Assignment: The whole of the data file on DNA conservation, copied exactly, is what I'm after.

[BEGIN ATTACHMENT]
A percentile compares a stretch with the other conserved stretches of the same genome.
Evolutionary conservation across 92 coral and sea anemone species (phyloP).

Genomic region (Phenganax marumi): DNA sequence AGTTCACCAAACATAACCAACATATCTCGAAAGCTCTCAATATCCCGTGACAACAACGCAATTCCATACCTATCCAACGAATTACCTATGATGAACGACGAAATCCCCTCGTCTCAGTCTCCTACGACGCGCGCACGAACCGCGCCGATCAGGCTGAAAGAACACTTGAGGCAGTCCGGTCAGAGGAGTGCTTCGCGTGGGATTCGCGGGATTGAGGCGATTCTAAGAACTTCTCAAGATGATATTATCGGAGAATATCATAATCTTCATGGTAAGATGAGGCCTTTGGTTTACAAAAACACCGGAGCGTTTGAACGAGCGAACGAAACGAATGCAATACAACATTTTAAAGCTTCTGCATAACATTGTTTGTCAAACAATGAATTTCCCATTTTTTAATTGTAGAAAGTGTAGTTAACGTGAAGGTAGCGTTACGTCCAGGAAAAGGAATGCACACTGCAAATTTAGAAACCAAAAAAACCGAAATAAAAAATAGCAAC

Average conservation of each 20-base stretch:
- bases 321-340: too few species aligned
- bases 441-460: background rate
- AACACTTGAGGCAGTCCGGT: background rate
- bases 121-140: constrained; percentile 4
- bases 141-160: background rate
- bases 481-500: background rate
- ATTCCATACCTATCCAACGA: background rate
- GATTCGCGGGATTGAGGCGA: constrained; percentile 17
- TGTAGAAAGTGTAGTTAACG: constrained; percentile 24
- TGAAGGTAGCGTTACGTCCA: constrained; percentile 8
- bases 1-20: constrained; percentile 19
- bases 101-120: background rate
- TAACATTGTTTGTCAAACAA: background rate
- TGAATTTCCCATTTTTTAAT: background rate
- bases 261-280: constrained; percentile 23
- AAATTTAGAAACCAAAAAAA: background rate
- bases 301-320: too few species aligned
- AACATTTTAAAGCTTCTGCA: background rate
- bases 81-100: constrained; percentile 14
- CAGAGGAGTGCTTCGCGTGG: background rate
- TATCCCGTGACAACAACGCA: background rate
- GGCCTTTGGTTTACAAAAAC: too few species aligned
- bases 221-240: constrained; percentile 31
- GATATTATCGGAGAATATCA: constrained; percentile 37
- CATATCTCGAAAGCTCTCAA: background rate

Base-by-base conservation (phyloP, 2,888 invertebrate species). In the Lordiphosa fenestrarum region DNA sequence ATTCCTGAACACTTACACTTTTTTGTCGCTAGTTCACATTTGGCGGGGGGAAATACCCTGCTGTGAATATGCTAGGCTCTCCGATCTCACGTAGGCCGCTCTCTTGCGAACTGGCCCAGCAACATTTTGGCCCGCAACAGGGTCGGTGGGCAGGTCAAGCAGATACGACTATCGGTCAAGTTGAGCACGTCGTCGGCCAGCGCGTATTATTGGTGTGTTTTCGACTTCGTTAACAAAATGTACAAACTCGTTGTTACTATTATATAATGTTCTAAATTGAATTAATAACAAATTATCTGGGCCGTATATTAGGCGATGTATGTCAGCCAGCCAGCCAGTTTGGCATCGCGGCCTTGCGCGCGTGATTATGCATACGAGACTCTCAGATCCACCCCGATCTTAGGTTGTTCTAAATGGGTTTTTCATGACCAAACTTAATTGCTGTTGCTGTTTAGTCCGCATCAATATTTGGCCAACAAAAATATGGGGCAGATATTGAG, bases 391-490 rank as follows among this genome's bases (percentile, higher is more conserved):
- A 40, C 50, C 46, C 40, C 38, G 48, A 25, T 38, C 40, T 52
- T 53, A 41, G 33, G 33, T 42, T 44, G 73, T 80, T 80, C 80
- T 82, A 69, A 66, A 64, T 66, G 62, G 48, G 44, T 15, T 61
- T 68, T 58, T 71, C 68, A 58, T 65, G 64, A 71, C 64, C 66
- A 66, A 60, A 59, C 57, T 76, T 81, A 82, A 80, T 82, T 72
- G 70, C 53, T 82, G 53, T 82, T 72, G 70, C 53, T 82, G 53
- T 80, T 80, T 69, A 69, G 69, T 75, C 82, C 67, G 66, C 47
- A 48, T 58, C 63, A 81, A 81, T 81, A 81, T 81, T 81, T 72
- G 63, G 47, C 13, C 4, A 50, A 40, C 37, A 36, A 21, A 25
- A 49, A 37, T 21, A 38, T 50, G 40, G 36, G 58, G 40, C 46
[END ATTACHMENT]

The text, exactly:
A percentile compares a stretch with the other conserved stretches of the same genome.
Evolutionary conservation across 92 coral and sea anemone species (phyloP).

Genomic region (Phenganax marumi): DNA sequence AGTTCACCAAACATAACCAACATATCTCGAAAGCTCTCAATATCCCGTGACAACAACGCAATTCCATACCTATCCAACGAATTACCTATGATGAACGACGAAATCCCCTCGTCTCAGTCTCCTACGACGCGCGCACGAACCGCGCCGATCAGGCTGAAAGAACACTTGAGGCAGTCCGGTCAGAGGAGTGCTTCGCGTGGGATTCGCGGGATTGAGGCGATTCTAAGAACTTCTCAAGATGATATTATCGGAGAATATCATAATCTTCATGGTAAGATGAGGCCTTTGGTTTACAAAAACACCGGAGCGTTTGAACGAGCGAACGAAACGAATGCAATACAACATTTTAAAGCTTCTGCATAACATTGTTTGTCAAACAATGAATTTCCCATTTTTTAATTGTAGAAAGTGTAGTTAACGTGAAGGTAGCGTTACGTCCAGGAAAAGGAATGCACACTGCAAATTTAGAAACCAAAAAAACCGAAATAAAAAATAGCAAC

Average conservation of each 20-base stretch:
- bases 321-340: too few species aligned
- bases 441-460: background rate
- AACACTTGAGGCAGTCCGGT: background rate
- bases 121-140: constrained; percentile 4
- bases 141-160: background rate
- bases 481-500: background rate
- ATTCCATACCTATCCAACGA: background rate
- GATTCGCGGGATTGAGGCGA: constrained; percentile 17
- TGTAGAAAGTGTAGTTAACG: constrained; percentile 24
- TGAAGGTAGCGTTACGTCCA: constrained; percentile 8
- bases 1-20: constrained; percentile 19
- bases 101-120: background rate
- TAACATTGTTTGTCAAACAA: background rate
- TGAATTTCCCATTTTTTAAT: background rate
- bases 261-280: constrained; percentile 23
- AAATTTAGAAACCAAAAAAA: background rate
- bases 301-320: too few species aligned
- AACATTTTAAAGCTTCTGCA: background rate
- bases 81-100: constrained; percentile 14
- CAGAGGAGTGCTTCGCGTGG: background rate
- TATCCCGTGACAACAACGCA: background rate
- GGCCTTTGGTTTACAAAAAC: too few species aligned
- bases 221-240: constrained; percentile 31
- GATATTATCGGAGAATATCA: constrained; percentile 37
- CATATCTCGAAAGCTCTCAA: background rate

Base-by-base conservation (phyloP, 2,888 invertebrate species). In the Lordiphosa fenestrarum region DNA sequence ATTCCTGAACACTTACACTTTTTTGTCGCTAGTTCACATTTGGCGGGGGGAAATACCCTGCTGTGAATATGCTAGGCTCTCCGATCTCACGTAGGCCGCTCTCTTGCGAACTGGCCCAGCAACATTTTGGCCCGCAACAGGGTCGGTGGGCAGGTCAAGCAGATACGACTATCGGTCAAGTTGAGCACGTCGTCGGCCAGCGCGTATTATTGGTGTGTTTTCGACTTCGTTAACAAAATGTACAAACTCGTTGTTACTATTATATAATGTTCTAAATTGAATTAATAACAAATTATCTGGGCCGTATATTAGGCGATGTATGTCAGCCAGCCAGCCAGTTTGGCATCGCGGCCTTGCGCGCGTGATTATGCATACGAGACTCTCAGATCCACCCCGATCTTAGGTTGTTCTAAATGGGTTTTTCATGACCAAACTTAATTGCTGTTGCTGTTTAGTCCGCATCAATATTTGGCCAACAAAAATATGGGGCAGATATTGAG, bases 391-490 rank as follows among this genome's bases (percentile, higher is more conserved):
- A 40, C 50, C 46, C 40, C 38, G 48, A 25, T 38, C 40, T 52
- T 53, A 41, G 33, G 33, T 42, T 44, G 73, T 80, T 80, C 80
- T 82, A 69, A 66, A 64, T 66, G 62, G 48, G 44, T 15, T 61
- T 68, T 58, T 71, C 68, A 58, T 65, G 64, A 71, C 64, C 66
- A 66, A 60, A 59, C 57, T 76, T 81, A 82, A 80, T 82, T 72
- G 70, C 53, T 82, G 53, T 82, T 72, G 70, C 53, T 82, G 53
- T 80, T 80, T 69, A 69, G 69, T 75, C 82, C 67, G 66, C 47
- A 48, T 58, C 63, A 81, A 81, T 81, A 81, T 81, T 81, T 72
- G 63, G 47, C 13, C 4, A 50, A 40, C 37, A 36, A 21, A 25
- A 49, A 37, T 21, A 38, T 50, G 40, G 36, G 58, G 40, C 46